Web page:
drinks

So here is what Jeremy Corbyn should have said: “Workplace cultures in which out-of-hours networking is key to professional success and career advancement indirectly discriminate against women because these networking practices exclude workers with caring responsibilities and the majority of those workers are still female.” I’m glad he didn’t say that. It would have got absolutely zero attention in Twitterville. Too complex.

Saying that women may self-exclude from the after-work pint because they are more likely to want to go home and look after their kids (if that really is what he said, let alone meant) is, of course, wrong on many levels. But did it stir a much-needed discussion about what is a fact: Workplace cultures in which decision making depends on out-of-hours, informal social activities and networking are bad for workforce diversity. Full-stop.

The after-work pint/pinot is a tall order for workers with caring responsibilities. If the nursery run awaits or a sick parent needs to have dinner taken to their door, spontaneously decanting to the pub once the office lights (finally) go out requires logistical miracles, money (to pay for a nanny or other substitute carer) or both. So no matter whether primary carers actually want to head home to their loved ones or go out with colleagues, the reality is that they often can’t. And, with no disrespect to all those sistahs who have made it in the office and the apparently growing number of equally involved or stay-at-home dads, the majority of primary carers are still female. So yes, if who gets in and on in the workplace depends on after-work drinks, women are disadvantaged.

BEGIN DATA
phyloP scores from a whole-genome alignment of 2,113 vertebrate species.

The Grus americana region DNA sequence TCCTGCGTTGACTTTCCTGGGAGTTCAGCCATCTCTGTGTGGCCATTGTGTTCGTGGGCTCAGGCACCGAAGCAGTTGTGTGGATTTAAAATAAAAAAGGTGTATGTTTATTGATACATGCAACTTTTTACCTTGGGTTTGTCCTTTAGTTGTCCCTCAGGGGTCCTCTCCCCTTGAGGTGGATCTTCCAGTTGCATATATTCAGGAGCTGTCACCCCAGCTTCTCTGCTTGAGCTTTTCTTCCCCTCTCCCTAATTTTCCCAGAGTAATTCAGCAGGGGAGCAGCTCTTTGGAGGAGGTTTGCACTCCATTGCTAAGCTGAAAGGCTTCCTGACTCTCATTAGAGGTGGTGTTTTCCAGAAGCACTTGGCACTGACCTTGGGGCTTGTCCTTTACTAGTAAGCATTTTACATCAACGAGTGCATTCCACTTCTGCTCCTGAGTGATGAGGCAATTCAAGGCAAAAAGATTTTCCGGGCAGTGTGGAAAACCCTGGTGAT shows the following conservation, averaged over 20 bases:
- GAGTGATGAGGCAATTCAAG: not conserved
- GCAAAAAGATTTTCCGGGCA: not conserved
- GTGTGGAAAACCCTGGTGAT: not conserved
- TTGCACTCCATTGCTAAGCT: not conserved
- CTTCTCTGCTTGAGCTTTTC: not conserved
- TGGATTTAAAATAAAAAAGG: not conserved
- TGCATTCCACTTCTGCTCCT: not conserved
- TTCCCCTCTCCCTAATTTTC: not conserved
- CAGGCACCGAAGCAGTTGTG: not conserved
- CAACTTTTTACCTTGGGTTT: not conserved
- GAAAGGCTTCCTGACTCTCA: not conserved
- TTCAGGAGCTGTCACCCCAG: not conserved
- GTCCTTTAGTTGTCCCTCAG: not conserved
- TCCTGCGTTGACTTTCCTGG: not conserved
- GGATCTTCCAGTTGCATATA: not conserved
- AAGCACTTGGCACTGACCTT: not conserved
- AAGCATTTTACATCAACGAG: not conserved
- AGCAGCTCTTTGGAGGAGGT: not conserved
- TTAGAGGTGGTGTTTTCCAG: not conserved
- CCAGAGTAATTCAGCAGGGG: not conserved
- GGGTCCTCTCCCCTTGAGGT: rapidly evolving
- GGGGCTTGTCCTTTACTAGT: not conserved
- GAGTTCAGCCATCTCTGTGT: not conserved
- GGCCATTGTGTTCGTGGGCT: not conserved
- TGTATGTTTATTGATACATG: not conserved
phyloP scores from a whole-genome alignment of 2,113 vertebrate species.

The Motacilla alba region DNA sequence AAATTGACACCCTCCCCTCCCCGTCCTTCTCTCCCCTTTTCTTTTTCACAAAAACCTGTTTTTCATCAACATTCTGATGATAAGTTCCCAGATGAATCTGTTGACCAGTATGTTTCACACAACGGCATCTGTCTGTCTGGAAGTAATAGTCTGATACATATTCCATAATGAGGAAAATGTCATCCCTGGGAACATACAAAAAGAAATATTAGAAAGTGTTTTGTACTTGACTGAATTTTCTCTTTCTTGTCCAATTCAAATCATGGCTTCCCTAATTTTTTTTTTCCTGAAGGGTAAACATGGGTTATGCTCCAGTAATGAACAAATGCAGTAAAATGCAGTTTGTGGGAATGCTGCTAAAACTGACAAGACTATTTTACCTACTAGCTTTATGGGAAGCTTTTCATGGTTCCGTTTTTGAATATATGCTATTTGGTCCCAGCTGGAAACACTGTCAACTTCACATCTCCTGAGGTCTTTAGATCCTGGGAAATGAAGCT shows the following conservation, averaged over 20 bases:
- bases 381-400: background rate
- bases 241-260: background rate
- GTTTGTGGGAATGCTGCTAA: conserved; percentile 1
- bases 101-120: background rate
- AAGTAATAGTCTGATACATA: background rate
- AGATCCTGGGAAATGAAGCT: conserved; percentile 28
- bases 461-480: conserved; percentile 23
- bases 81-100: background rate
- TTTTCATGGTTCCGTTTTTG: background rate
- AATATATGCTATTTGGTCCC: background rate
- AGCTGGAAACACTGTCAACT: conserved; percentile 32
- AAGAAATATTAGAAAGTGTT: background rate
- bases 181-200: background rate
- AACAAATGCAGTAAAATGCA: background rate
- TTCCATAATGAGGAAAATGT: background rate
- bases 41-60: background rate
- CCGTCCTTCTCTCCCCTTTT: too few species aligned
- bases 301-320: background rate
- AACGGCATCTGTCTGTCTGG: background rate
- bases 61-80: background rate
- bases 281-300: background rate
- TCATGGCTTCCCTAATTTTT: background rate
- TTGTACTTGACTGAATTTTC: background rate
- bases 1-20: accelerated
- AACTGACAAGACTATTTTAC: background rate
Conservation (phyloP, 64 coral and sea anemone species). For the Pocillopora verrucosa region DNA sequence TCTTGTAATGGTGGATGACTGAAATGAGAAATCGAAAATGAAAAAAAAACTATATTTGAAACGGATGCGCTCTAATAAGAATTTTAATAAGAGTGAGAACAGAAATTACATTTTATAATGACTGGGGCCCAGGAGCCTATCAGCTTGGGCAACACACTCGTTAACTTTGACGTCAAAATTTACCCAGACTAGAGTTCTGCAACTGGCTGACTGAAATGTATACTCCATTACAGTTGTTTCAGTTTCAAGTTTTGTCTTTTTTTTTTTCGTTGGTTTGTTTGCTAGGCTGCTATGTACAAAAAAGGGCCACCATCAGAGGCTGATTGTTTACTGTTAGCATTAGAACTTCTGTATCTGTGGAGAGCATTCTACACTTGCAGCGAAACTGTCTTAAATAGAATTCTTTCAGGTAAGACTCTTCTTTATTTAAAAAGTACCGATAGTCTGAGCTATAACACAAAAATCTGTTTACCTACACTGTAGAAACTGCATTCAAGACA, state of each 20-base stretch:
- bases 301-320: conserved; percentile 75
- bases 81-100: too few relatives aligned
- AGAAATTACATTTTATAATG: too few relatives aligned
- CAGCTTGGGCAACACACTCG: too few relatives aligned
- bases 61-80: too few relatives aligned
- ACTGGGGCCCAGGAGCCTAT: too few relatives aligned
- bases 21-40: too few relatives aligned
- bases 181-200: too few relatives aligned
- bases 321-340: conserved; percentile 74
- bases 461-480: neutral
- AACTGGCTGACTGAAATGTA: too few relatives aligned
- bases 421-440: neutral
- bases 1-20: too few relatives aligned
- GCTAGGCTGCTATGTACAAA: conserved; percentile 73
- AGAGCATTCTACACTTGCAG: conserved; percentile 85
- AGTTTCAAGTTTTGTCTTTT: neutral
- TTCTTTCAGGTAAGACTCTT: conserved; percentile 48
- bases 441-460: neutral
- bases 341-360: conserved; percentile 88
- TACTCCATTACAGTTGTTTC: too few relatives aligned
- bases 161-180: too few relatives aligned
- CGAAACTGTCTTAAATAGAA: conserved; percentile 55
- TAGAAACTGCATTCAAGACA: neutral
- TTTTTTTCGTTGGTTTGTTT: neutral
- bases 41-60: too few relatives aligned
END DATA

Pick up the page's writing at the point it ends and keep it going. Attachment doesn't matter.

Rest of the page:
As are a range of other workers. Workers from ethnic backgrounds that don’t drink alcohol, for instance. Or workers with various ranges of physical disabilities. If you are in a wheelchair or have hearing difficulties there are very practical obstacles to partaking in non-office jollities. Same for out-of-office socialising beyond the pub: rounds of golf and dinner invitations exclude those who are not familiar with that particular social practice, don’t have the money to finance it or the physical ability to take part. Which is why women, disabled workers, workers from working class and ethnic backgrounds find it still more difficult to break into the proverbial (white) old boys networks that make or break careers and deals in arts and culture, politics, banking, academia.

Banning the after-work pint/pinot is not the answer of course. Partly because it is only one component in a much bigger picture of how social relations influence the workplace – personal allegiances, likes and dislikes are formed at university, via parental acquaintances, on the golf course, at private dinner parties, in the sports club, in the community. You cannot police that even if you want to, just ask any society that ever experimented with equality-centred political models how effective and humanely that worked out.